Contribution accepted for the Workshop "HoFoNa-Ideenforum 2021", 16th September

Sarah-Rebecca Kienast will present the draft of the third paper "How does Research Collaboration link to Organizational Characteristics? The case of German Universities." of her doctoral thesis at the Workshop "HoFoNa-Ideenforum 2021" organized by the GfHf-Jahrestagung. The workshop will be on 16th of September.

Some weeks ago she discussed the aim of the paper at the Summer-PhD-Seminar organized by Prof. Dr. Monika Jungbauer-Gans who is scientific director of the German Centre for Higher Education Research and Science Studies (DZHW). The seminar took place from 30.6.- 2.7.21.

Changes in scientific knowledge production and the science system have led to the vastly increased importance of research collaboration for scientists and universities (e.g. Gazni & Didegah 2011, Leahey & Reikowsky 2008, Adams et al. 2005). By collaborating, researchers can enhance creative research capabilities and turn competencies into novel ideas when sharing knowledge and skills (Beaver 2001, Melin 2000, Katz & Martin 1997). As competition for resources and reputation among universities has intensified collaboration is also of growing importance on the organizational level.

Formal and informal collaborations are reflected in co-published papers, that obtain higher impact and reach greater (international) visibility (Brankovic et al. 2018). Moreover, the impact and international visibility of publications are seen as universities' performance indicators and related to ranking parameters. Thus, universities strive to encourage their scientific members to collaborate – and, to different extents – facilitate forms of collaboration. But one can emphasize that researchers are primarily oriented towards their disciplinary communities why they are less interested in universities’ goals to increase amounts of collaborative research (e.g. Frost et al. 2015, Clark 1983, Crane 1972). Thus, universities face problems in initiating and influencing research collaboration.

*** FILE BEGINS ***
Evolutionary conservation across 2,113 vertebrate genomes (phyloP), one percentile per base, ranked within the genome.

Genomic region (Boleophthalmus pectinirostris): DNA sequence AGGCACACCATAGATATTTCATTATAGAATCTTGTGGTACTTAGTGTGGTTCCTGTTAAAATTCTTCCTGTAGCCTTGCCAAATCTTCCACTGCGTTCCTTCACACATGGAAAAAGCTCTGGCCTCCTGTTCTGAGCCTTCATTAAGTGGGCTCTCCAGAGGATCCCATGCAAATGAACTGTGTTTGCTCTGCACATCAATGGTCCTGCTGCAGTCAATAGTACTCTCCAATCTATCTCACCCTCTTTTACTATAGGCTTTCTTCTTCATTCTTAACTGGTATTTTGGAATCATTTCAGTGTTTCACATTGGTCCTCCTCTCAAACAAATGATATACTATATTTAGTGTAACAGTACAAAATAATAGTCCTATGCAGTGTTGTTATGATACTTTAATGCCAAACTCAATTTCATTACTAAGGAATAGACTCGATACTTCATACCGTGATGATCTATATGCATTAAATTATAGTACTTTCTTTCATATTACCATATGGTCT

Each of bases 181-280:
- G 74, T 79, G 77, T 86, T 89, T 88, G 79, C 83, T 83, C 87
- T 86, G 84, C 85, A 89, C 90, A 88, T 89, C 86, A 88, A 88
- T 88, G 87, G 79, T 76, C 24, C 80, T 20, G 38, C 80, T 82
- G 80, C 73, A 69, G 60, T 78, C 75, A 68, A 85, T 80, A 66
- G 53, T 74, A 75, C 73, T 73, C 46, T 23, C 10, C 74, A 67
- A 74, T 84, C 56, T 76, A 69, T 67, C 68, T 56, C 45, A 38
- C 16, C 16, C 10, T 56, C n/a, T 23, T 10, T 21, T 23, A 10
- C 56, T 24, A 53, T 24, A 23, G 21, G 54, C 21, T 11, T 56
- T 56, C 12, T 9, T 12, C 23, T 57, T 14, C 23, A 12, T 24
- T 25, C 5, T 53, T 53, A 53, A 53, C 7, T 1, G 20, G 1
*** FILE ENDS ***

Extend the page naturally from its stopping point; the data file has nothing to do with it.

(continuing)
However, research collaboration does not take place in an organizational vacuum. Universities by definition are the contexts (or the local environment conditions) in which researchers work and meet, where they find research opportunities and intellectual stimulation (e.g. Dolan et al. 2019, Hollingworth 2000, Crane 1965). In the light of organizational studies, questions arise on how universities (can) influence successful research collaboration. Influence factors of universities can be categorized in three dimensions: organizational characteristics, organizational management strategies, and organizational culture. By analyzing the literature due to the influences of universities on research collaboration we can see that results of studies concerning organizational characteristics are contradictory and incomplete (Kienast 2021, under review). As we’ve only just begun to study the effects of universities characteristics (e.g. size, reputation, disciplinary composition) my presentation combines science and organizational studies to present hypotheses and related indicators on the correlation of organizational characteristics of german universities and research collaboration.